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How to Become a Better Eyecare Professional and Human Being

It’s simple advice, and it applies to everyone.

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THERE IS RARELY advice that applies to the entirety of a population, certainly very much that applies to all eyecare professionals. It is either a conflict for big box employees or for the private sector.

But there is an idea that pertains to all eyecare pros. I INVISION this: All eyecare pros must relax and be happy to become better human beings. 

I know it sounds corny but hear me out. 

Given the current state of the country and the world, the divisiveness we are all subjected to from both the Alt Right and Alt Left make it feel like there is nowhere else to turn. There is no Alt Middle

I find myself, a 58-year-old man, dreading patients (or anyone else for that matter) broaching certain subjects that have any political connotations. I golf on Wednesdays with my father-in-law and a bunch of retired gentlemen. Unfortunately, recently the subject of NFL players kneeling for the anthem came up. Their views, as most were veterans, was a one-sided opinion of a lack of respect for the flag and country. I understand their feelings on the subject; my father, a Marine who fought in Korea but is now deceased, was also a veteran. But I also understand the reason why the NFL players were kneeling in the first place. Social injustice.

Facebook, too, took a turn for worse during the election. I consider myself a liberal but the Alt Left was just as annoying, if not more, than the Alt Right. So much so, I found myself drifting further and further away from the mothership. People became dangerous soldiers behind their keyboards.

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So, what does all this have to do with the eyecare business and the professionals that work so diligently? Everything. This power of divisiveness has affected us all, and not in a positive way. When patients come in we are not supposed to see color, religion, ethnicity or gender. We are eyecare professionals and it is our obligation to make sure we treat each of our patients with the utmost respect and impartiality.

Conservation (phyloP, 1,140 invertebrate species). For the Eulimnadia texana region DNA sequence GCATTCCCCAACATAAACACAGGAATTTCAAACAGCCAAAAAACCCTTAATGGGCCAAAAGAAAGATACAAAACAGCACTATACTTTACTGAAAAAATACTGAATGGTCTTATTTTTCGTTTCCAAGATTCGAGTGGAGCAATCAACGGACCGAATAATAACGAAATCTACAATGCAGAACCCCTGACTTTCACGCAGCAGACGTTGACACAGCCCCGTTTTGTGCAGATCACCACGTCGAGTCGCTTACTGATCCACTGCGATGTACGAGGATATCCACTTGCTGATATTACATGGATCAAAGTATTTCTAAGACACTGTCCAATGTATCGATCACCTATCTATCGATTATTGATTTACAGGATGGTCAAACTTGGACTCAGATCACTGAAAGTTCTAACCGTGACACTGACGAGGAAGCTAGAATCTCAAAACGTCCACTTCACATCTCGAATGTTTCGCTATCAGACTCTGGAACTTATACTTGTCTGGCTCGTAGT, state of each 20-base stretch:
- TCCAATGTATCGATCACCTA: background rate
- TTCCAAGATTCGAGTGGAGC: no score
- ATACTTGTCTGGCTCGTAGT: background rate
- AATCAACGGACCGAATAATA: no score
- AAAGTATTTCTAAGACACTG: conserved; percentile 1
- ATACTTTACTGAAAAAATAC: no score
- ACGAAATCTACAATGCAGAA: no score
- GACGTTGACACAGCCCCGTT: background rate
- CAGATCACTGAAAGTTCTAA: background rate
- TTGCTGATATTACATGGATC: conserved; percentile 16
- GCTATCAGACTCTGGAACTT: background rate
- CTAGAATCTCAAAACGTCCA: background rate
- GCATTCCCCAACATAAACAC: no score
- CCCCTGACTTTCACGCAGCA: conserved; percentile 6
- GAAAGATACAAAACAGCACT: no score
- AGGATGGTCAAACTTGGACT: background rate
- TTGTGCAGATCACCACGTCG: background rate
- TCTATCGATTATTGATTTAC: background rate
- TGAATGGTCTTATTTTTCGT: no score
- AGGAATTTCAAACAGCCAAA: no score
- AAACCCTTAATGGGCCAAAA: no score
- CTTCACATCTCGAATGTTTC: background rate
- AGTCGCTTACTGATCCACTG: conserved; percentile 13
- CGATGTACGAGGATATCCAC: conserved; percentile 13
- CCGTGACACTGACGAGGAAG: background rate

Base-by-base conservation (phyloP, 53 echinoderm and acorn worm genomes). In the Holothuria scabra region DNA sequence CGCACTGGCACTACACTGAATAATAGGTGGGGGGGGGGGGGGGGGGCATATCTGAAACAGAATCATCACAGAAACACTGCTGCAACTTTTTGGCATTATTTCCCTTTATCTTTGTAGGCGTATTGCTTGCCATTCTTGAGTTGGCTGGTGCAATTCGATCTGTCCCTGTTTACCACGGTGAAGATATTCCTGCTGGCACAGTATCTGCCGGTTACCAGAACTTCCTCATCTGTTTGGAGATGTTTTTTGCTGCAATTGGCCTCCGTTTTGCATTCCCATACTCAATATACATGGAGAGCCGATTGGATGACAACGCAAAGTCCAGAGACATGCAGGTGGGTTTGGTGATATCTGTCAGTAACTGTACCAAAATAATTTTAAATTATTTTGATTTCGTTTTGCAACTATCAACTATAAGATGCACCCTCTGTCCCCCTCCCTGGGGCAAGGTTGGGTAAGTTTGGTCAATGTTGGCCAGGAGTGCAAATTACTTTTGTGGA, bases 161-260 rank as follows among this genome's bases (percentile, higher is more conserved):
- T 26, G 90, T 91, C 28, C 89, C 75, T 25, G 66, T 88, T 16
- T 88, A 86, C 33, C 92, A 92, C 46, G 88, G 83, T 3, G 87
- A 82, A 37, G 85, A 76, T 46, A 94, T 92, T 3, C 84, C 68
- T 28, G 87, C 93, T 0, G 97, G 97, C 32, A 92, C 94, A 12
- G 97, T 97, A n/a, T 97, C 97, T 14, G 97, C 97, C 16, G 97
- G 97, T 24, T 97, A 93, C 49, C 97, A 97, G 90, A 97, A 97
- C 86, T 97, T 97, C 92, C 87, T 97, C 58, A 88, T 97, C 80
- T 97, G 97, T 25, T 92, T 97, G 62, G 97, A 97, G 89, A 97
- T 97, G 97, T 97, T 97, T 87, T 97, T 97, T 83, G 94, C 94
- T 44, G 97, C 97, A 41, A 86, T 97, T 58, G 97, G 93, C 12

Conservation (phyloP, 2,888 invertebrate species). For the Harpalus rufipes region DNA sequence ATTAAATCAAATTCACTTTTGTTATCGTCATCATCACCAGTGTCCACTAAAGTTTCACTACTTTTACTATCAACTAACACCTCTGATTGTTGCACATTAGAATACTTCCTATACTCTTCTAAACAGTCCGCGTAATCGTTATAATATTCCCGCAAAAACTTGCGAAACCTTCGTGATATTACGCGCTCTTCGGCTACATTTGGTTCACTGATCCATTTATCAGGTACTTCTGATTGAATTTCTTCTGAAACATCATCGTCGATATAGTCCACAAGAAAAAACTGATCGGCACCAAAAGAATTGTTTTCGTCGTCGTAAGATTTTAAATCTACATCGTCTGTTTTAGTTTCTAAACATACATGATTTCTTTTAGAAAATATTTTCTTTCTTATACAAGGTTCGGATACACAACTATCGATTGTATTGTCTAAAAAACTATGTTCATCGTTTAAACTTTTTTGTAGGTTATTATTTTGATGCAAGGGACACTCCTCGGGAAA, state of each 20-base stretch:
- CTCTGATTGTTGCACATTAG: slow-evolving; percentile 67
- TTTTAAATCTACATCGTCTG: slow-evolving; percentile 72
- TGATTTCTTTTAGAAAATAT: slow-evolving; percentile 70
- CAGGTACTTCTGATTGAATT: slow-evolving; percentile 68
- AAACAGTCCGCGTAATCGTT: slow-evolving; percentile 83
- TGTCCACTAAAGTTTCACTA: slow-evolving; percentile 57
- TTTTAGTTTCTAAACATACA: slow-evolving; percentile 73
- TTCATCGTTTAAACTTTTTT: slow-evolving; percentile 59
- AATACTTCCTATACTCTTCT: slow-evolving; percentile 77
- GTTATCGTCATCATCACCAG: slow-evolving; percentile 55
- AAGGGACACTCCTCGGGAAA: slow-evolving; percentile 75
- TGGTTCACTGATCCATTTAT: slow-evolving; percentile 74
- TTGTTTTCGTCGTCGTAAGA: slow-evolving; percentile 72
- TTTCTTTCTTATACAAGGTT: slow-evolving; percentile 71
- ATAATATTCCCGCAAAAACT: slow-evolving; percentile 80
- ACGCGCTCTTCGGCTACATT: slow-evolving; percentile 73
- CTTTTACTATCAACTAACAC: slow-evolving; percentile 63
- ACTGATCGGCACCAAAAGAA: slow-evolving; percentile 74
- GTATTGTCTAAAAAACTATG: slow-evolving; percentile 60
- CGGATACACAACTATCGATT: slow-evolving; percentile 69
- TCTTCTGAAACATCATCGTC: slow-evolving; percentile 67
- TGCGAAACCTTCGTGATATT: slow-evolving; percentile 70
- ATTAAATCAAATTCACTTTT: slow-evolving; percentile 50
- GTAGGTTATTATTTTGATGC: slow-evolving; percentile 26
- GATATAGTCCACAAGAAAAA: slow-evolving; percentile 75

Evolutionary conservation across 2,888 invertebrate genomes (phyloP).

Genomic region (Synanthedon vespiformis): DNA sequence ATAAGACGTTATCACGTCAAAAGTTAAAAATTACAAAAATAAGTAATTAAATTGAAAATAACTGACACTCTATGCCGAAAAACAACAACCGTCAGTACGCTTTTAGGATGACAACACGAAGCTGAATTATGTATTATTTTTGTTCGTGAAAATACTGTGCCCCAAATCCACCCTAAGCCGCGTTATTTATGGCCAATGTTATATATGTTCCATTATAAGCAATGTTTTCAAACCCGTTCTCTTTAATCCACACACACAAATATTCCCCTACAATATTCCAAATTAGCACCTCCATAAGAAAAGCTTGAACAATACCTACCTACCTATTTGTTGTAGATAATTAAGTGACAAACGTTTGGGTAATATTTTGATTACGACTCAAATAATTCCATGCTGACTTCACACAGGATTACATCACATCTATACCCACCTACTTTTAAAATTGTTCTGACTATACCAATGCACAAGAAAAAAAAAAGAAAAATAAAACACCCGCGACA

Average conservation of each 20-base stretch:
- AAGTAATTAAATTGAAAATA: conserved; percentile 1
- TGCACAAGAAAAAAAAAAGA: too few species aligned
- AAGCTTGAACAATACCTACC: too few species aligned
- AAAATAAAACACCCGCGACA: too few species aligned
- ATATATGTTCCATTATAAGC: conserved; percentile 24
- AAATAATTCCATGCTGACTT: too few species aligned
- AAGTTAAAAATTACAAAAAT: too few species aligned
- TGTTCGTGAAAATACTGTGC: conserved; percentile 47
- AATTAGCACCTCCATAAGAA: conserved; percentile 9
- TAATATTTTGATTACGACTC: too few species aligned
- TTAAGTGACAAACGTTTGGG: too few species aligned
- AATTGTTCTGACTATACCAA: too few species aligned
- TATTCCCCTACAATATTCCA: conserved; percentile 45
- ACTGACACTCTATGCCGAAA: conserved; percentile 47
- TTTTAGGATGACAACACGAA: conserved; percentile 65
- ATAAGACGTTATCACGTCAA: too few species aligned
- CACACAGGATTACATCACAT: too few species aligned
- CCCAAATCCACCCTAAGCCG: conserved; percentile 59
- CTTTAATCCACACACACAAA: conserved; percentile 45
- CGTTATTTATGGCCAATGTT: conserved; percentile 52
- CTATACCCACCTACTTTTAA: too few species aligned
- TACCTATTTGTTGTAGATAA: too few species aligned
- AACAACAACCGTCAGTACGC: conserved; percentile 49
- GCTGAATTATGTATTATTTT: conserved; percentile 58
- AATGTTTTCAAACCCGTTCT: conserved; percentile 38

As eyecare professionals, we have to put ourselves in our patients shoes daily to understand their wants and needs, even when we help them with something as simple as choosing a frame … or explaining the features and benefits of lens products. The feature of AR is reduced glare; the benefit is seeing more clearly.

It is far too easy to hate, to decide that another person’s opinions are wrong or reckless. We should make the same effort to put ourselves in another person’s shoes to understand their thoughts and beliefs. The feature of my idea is to relax and be happy; the benefit is you become a better human being.

Rick Rickgauer is an optician at Vision Associates, a private practice in Girard, PA.

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John Marvin

Forget Opinions, Measure the Hard Facts and Data to Improve Your Business

In the end, it is the least expensive and most productive business tool in your arsenal.

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THERE’S A BUSINESS axiom that says if you want to improve something, measure it. The sheer act of quantifying an issue and then determining how to improve its outcome incrementally, will itself create improvement.